Posted by Robert/FL on 1/7/10 9:50pm
Great FL Credible Witness affidavit form...
I found a great credible witness form which I posted at http://deadendinternet.com/notary/Credible%20Witness%20Affidavit.pdf. IMO it is better than the one provided by the FL handbook and, if the CW can swear to this affidavit, all bases have been covered. This PDF file provides one form for one CW to sign if personally known to the notary, and another affidavit for two CWs to sign if they produce ID.
Reply by jba/fl on 1/7/10 11:13pm
Disagree - who want a 2 pager? Too long.
But then, I belong to the KISS segment of society.
Reply by Teresa/FL on 1/7/10 11:27pm
How many times have you had to use one of these forms?
In over 15 years as a notary, I have used credible witnesses just four times. I created my own one page affidavit using the information from the Governor's Reference Manual. It worked for me...
Reply by jba/fl on 1/7/10 11:48pm
Reply by Sylvia_FL on 1/8/10 6:34am
Re: How many times have you had to use one of these forms?
I believe I have only had to use credible witnesses once. I use the certificate from the ASN.
Reply by Linda_H/FL on 1/8/10 8:01am
The ones provided in the manual are sufficient for the purpose.
Where did you *find* these, Robert? You should cite your source.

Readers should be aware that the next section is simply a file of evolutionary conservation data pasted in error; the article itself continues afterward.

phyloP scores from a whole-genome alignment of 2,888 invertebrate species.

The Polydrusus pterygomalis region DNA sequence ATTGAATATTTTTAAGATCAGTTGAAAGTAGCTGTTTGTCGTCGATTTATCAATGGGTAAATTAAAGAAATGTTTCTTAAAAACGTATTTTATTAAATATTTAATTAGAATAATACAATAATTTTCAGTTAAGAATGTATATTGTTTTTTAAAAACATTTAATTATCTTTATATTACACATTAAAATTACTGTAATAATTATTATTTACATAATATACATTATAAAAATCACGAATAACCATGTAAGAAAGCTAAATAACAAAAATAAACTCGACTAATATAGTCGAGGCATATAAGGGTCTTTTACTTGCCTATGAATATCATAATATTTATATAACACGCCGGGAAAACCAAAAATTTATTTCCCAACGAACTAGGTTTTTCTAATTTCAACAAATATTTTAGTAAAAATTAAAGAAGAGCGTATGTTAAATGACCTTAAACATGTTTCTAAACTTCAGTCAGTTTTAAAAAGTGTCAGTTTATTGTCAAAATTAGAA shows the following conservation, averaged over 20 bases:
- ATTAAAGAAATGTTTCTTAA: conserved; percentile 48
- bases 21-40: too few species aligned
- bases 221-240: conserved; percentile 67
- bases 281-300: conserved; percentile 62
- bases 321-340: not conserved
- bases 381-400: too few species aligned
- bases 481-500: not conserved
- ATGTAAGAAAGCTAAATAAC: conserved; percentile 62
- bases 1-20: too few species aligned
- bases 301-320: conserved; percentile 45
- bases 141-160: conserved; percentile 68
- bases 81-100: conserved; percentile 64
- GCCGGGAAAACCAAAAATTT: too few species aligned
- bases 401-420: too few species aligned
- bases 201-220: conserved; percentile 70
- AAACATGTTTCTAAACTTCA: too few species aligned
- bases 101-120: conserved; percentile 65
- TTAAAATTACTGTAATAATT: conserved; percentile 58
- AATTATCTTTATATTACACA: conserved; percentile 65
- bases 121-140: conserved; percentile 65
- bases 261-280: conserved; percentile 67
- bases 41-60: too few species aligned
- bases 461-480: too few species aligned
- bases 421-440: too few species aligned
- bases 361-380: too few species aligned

Reply by jba/fl on 1/8/10 8:15am
If you can't dazzle them with brilliance, baffle them with bull.
W. C. Fields
Reply by Laura_V on 1/8/10 8:38am
I really like this form
The witness regulations are different here in WA, but I love the way this form makes it very clear to people the importance of following the rules exactly or the notarization may be invalid.
Next time someone tells me to "just notarize it" using their goofy version of WA witness rules, I can just nicely email them this form to demonstrate what other states require, explain WA rules, and why I must decline.
Reply by Linda_H/FL on 1/8/10 9:05am
Re: I really like this form...
"Next time someone tells me to "just notarize it" using their goofy version of WA witness rules, I can just nicely email them this form to demonstrate what other states require"
I disagree - first of all, what other states require should have no bearing on what you do in WA. Second, this particular form is NOT *required* in FL - the Governor's manual has stated the required form... http://www.flgov.com/pdfs/ref_manual23-40.pdf - I don't know where Robert got this particular form as he has not said, but it's not the form prescribed by the manual.
I wouldn't cite what other states require in supporting my following my own state's procedures.
Reply by PAW on 1/8/10 9:19am
Re: I really like this form...
It is not required to use the exact form that is shown in the manual. Any form, as long as it contains the necessary elements, as pursuant to the statutes, may be used. This is explicitly stated in the manual: "These notarial certificates are reprints of the forms provided in the Florida Statutes, sections 117.05(13). These forms do not preclude the use of other forms; however, any form that is used must contain all the required information."
Many law offices, real estate offices, paralegals, and even notaries, use their own version of acknowledgments, jurats, and other standard notarial certificates. As long as their compliant, they are okay to use.